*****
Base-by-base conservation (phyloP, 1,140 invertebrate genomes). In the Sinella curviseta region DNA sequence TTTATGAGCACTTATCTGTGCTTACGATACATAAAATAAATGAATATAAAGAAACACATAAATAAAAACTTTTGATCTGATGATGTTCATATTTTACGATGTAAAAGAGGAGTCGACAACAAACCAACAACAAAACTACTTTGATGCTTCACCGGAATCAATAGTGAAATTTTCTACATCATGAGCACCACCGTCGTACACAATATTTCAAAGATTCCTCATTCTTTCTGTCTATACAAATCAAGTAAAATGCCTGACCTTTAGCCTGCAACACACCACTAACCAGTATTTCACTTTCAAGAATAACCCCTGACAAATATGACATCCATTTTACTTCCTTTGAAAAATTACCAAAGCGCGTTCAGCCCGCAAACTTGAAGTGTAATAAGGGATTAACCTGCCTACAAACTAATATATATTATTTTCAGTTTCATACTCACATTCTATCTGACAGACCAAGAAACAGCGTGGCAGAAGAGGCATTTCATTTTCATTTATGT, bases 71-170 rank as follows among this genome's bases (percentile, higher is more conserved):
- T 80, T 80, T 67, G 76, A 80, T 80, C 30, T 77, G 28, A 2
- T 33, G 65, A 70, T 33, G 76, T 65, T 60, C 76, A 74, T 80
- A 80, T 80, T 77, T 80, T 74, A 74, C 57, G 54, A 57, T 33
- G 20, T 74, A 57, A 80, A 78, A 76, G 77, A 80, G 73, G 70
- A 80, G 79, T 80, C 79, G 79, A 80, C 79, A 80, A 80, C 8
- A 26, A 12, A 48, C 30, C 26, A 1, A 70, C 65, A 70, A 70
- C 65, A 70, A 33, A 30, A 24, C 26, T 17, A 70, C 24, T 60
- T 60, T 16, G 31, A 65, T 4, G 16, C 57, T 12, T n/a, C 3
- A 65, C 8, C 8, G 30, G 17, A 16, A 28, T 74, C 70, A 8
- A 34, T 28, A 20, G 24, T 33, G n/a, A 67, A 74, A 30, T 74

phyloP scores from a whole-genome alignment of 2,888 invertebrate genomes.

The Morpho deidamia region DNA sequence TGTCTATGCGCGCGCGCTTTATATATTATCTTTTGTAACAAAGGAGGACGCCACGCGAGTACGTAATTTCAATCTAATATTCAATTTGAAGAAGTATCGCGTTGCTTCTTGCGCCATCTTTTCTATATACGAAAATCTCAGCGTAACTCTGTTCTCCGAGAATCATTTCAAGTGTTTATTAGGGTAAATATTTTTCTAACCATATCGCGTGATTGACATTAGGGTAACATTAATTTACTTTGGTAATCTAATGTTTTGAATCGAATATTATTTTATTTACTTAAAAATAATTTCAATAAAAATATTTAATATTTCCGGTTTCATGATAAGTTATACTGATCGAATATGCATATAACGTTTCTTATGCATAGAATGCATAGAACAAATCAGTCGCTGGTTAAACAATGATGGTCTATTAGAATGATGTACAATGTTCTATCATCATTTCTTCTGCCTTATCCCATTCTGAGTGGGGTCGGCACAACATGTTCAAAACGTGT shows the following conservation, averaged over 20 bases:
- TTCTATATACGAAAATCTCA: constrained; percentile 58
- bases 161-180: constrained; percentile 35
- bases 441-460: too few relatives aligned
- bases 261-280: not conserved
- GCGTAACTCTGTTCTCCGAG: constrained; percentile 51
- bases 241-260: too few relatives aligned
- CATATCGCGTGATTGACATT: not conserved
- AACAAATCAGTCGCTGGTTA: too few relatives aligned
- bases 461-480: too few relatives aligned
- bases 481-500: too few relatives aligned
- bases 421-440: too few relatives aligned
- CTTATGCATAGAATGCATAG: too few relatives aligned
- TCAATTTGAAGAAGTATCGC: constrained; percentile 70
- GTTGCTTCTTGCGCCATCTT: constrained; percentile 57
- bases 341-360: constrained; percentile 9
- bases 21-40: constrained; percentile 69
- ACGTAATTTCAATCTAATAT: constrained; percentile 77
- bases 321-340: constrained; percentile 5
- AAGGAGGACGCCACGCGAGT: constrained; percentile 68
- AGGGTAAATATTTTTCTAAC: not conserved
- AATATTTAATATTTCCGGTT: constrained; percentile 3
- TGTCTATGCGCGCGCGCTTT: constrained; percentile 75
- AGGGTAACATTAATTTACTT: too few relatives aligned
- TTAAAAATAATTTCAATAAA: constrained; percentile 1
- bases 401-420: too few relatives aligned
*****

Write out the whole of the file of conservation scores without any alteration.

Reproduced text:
Base-by-base conservation (phyloP, 1,140 invertebrate genomes). In the Sinella curviseta region DNA sequence TTTATGAGCACTTATCTGTGCTTACGATACATAAAATAAATGAATATAAAGAAACACATAAATAAAAACTTTTGATCTGATGATGTTCATATTTTACGATGTAAAAGAGGAGTCGACAACAAACCAACAACAAAACTACTTTGATGCTTCACCGGAATCAATAGTGAAATTTTCTACATCATGAGCACCACCGTCGTACACAATATTTCAAAGATTCCTCATTCTTTCTGTCTATACAAATCAAGTAAAATGCCTGACCTTTAGCCTGCAACACACCACTAACCAGTATTTCACTTTCAAGAATAACCCCTGACAAATATGACATCCATTTTACTTCCTTTGAAAAATTACCAAAGCGCGTTCAGCCCGCAAACTTGAAGTGTAATAAGGGATTAACCTGCCTACAAACTAATATATATTATTTTCAGTTTCATACTCACATTCTATCTGACAGACCAAGAAACAGCGTGGCAGAAGAGGCATTTCATTTTCATTTATGT, bases 71-170 rank as follows among this genome's bases (percentile, higher is more conserved):
- T 80, T 80, T 67, G 76, A 80, T 80, C 30, T 77, G 28, A 2
- T 33, G 65, A 70, T 33, G 76, T 65, T 60, C 76, A 74, T 80
- A 80, T 80, T 77, T 80, T 74, A 74, C 57, G 54, A 57, T 33
- G 20, T 74, A 57, A 80, A 78, A 76, G 77, A 80, G 73, G 70
- A 80, G 79, T 80, C 79, G 79, A 80, C 79, A 80, A 80, C 8
- A 26, A 12, A 48, C 30, C 26, A 1, A 70, C 65, A 70, A 70
- C 65, A 70, A 33, A 30, A 24, C 26, T 17, A 70, C 24, T 60
- T 60, T 16, G 31, A 65, T 4, G 16, C 57, T 12, T n/a, C 3
- A 65, C 8, C 8, G 30, G 17, A 16, A 28, T 74, C 70, A 8
- A 34, T 28, A 20, G 24, T 33, G n/a, A 67, A 74, A 30, T 74

phyloP scores from a whole-genome alignment of 2,888 invertebrate genomes.

The Morpho deidamia region DNA sequence TGTCTATGCGCGCGCGCTTTATATATTATCTTTTGTAACAAAGGAGGACGCCACGCGAGTACGTAATTTCAATCTAATATTCAATTTGAAGAAGTATCGCGTTGCTTCTTGCGCCATCTTTTCTATATACGAAAATCTCAGCGTAACTCTGTTCTCCGAGAATCATTTCAAGTGTTTATTAGGGTAAATATTTTTCTAACCATATCGCGTGATTGACATTAGGGTAACATTAATTTACTTTGGTAATCTAATGTTTTGAATCGAATATTATTTTATTTACTTAAAAATAATTTCAATAAAAATATTTAATATTTCCGGTTTCATGATAAGTTATACTGATCGAATATGCATATAACGTTTCTTATGCATAGAATGCATAGAACAAATCAGTCGCTGGTTAAACAATGATGGTCTATTAGAATGATGTACAATGTTCTATCATCATTTCTTCTGCCTTATCCCATTCTGAGTGGGGTCGGCACAACATGTTCAAAACGTGT shows the following conservation, averaged over 20 bases:
- TTCTATATACGAAAATCTCA: constrained; percentile 58
- bases 161-180: constrained; percentile 35
- bases 441-460: too few relatives aligned
- bases 261-280: not conserved
- GCGTAACTCTGTTCTCCGAG: constrained; percentile 51
- bases 241-260: too few relatives aligned
- CATATCGCGTGATTGACATT: not conserved
- AACAAATCAGTCGCTGGTTA: too few relatives aligned
- bases 461-480: too few relatives aligned
- bases 481-500: too few relatives aligned
- bases 421-440: too few relatives aligned
- CTTATGCATAGAATGCATAG: too few relatives aligned
- TCAATTTGAAGAAGTATCGC: constrained; percentile 70
- GTTGCTTCTTGCGCCATCTT: constrained; percentile 57
- bases 341-360: constrained; percentile 9
- bases 21-40: constrained; percentile 69
- ACGTAATTTCAATCTAATAT: constrained; percentile 77
- bases 321-340: constrained; percentile 5
- AAGGAGGACGCCACGCGAGT: constrained; percentile 68
- AGGGTAAATATTTTTCTAAC: not conserved
- AATATTTAATATTTCCGGTT: constrained; percentile 3
- TGTCTATGCGCGCGCGCTTT: constrained; percentile 75
- AGGGTAACATTAATTTACTT: too few relatives aligned
- TTAAAAATAATTTCAATAAA: constrained; percentile 1
- bases 401-420: too few relatives aligned